Airbnb has been running an in-house safety team that seeks to prevent media reports on trashed party houses and criminality including rapes inside its properties, it has been reported.
The report in Bloomberg Businessweek reveals the problems caused by Airbnb’s free hand in the market; the company has been giving staff blank checks to help victims of crime within Airbnb properties and spent an estimated $50 million every year on pay-outs to hosts and guests when things go wrong.
The website highlights the unregulated nature of Airbnb in contrast to the increasingly close regulation of other kinds of rented property in the UK – a fact Airbnb is attempting to address in its new UK white paper.
Released earlier this month, it calls for a national register for anyone wanting to list their homes on a short-term letting platform or through conventional methods, to help root out bad hosts.
The secret team – known as the ‘black box’ inside the firm – is made up of about 100 agents across cities across the world who, the company says, are trained to offer ‘comfort and assistance to victims’.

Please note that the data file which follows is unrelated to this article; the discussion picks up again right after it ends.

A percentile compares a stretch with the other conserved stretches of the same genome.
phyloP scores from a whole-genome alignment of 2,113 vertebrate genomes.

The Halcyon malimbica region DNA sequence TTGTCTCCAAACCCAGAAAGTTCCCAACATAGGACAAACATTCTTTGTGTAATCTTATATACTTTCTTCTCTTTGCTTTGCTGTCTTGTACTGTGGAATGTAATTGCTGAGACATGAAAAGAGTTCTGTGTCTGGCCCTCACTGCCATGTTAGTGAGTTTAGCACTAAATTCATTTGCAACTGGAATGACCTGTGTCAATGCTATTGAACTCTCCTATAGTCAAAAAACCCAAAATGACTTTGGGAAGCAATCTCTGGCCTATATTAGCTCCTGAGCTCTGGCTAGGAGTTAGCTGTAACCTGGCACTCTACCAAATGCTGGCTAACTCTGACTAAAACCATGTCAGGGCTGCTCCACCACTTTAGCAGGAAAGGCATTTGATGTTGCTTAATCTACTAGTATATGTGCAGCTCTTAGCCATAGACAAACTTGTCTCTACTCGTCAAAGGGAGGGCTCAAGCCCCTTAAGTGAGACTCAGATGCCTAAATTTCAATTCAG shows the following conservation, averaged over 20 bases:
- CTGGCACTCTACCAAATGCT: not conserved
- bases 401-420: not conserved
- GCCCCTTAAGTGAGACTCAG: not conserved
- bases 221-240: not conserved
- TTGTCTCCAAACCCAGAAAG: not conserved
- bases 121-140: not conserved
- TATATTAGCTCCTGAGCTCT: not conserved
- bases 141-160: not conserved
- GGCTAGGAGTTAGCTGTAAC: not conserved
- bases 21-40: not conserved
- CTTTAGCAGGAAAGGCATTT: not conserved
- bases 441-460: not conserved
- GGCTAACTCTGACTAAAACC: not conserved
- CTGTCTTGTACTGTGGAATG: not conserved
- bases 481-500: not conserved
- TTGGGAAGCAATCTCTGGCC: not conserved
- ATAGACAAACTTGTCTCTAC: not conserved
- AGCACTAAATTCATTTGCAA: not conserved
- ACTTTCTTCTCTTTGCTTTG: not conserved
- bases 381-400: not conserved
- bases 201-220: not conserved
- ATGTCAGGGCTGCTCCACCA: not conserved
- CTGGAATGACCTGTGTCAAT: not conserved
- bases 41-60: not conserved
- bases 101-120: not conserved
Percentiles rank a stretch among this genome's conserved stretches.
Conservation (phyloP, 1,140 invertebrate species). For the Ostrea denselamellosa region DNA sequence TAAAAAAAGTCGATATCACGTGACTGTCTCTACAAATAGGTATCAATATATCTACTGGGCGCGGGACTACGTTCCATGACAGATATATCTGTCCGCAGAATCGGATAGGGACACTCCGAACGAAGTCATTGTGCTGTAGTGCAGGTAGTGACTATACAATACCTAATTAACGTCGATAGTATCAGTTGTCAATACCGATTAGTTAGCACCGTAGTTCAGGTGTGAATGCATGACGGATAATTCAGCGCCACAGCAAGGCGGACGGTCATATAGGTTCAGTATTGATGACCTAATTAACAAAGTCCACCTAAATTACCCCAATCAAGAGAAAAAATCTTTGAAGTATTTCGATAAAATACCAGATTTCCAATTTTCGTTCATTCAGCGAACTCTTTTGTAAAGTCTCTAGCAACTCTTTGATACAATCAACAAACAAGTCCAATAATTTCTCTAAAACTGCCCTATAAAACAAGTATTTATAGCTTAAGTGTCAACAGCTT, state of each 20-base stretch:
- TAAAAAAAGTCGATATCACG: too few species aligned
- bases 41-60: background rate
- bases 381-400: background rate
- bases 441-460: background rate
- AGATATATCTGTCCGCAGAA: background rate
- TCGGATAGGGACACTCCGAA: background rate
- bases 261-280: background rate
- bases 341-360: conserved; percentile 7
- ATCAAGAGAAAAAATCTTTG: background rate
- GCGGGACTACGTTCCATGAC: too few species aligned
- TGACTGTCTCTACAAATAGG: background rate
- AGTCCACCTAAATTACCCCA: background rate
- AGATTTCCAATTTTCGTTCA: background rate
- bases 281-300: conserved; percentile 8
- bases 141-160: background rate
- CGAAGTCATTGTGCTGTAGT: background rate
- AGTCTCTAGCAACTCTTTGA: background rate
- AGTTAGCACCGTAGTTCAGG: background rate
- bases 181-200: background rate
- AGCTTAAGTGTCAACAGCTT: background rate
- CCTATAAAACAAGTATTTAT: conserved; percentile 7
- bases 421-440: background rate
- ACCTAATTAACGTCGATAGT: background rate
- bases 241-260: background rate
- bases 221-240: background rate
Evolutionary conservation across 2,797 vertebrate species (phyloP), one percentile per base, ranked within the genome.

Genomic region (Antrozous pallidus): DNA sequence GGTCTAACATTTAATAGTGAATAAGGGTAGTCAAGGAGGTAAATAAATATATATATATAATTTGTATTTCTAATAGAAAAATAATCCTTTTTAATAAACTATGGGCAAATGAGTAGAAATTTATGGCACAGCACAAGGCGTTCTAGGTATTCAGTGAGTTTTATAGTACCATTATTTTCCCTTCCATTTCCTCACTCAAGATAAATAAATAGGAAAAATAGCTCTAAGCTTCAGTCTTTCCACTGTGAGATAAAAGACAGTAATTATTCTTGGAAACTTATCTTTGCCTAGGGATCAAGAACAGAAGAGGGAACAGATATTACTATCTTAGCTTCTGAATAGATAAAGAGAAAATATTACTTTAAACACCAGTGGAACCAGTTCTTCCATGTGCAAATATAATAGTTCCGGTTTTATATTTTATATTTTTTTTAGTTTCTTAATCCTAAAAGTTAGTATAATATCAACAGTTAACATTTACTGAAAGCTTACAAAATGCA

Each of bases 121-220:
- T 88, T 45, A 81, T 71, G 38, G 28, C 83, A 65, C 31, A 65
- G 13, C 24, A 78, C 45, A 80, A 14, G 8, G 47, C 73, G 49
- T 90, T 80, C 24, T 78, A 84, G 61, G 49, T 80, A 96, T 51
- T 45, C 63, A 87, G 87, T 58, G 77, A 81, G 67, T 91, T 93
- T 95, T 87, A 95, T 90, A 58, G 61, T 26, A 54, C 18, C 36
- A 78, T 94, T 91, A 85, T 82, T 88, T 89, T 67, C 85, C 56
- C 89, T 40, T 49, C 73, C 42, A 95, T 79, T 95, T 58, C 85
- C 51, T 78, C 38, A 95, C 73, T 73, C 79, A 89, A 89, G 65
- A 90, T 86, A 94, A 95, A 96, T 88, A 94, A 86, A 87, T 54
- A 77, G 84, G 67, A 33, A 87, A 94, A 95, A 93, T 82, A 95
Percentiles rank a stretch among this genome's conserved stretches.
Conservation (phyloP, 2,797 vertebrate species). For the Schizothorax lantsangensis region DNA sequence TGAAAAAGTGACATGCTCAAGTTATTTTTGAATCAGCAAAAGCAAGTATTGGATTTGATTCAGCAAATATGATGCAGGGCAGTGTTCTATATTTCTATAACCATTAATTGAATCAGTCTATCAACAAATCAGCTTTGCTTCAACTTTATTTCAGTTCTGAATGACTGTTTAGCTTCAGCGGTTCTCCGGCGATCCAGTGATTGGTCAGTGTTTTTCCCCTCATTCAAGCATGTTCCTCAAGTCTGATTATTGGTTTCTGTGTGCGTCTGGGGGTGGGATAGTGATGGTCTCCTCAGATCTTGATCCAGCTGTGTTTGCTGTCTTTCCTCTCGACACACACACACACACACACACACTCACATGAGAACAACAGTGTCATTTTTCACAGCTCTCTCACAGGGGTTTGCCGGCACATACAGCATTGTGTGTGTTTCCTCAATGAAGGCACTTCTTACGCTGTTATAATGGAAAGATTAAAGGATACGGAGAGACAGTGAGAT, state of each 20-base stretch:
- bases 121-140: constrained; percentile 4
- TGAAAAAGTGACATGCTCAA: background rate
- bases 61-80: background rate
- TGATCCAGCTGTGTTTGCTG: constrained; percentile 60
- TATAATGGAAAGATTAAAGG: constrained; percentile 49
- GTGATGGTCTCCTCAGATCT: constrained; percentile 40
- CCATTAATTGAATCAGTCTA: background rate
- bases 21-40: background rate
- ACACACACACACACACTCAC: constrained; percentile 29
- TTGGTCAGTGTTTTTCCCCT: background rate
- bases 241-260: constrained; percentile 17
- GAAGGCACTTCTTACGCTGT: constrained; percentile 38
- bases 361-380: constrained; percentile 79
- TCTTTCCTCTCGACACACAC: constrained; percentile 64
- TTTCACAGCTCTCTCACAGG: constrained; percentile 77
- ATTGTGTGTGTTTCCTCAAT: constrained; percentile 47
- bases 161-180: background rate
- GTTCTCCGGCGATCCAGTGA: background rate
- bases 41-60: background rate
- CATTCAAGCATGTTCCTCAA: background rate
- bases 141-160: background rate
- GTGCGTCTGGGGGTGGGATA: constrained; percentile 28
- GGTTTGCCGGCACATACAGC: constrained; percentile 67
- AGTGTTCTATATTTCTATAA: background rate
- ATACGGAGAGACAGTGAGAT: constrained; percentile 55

Team members have the power to spend any amount tackling the worst crises at their rentals including party damage, sexual assaults, murders and deaths.
Some have had to arrange for contractors to cover bullet holes in the walls of properties or hire body-fluid crews to clean blood off the floors, the report says.
In extreme cases, they had to deal with hosts who discover dismembered human remains inside their homes.
In one incident, a rape victim received a $7 million pay-out in exchange for agreeing not to imply responsibility or liability on Airbnb after an attack in 2016 at an apartment in New York.
The suspect, 24-year-old Junior Lee, was allegedly already inside the apartment hiding in the bathroom when she returned. It is not clear how he had keys to the property but, under Airbnb rules, hosts aren’t required to disclose to guests who has a copy of the key or change codes on keypad locks in between guests.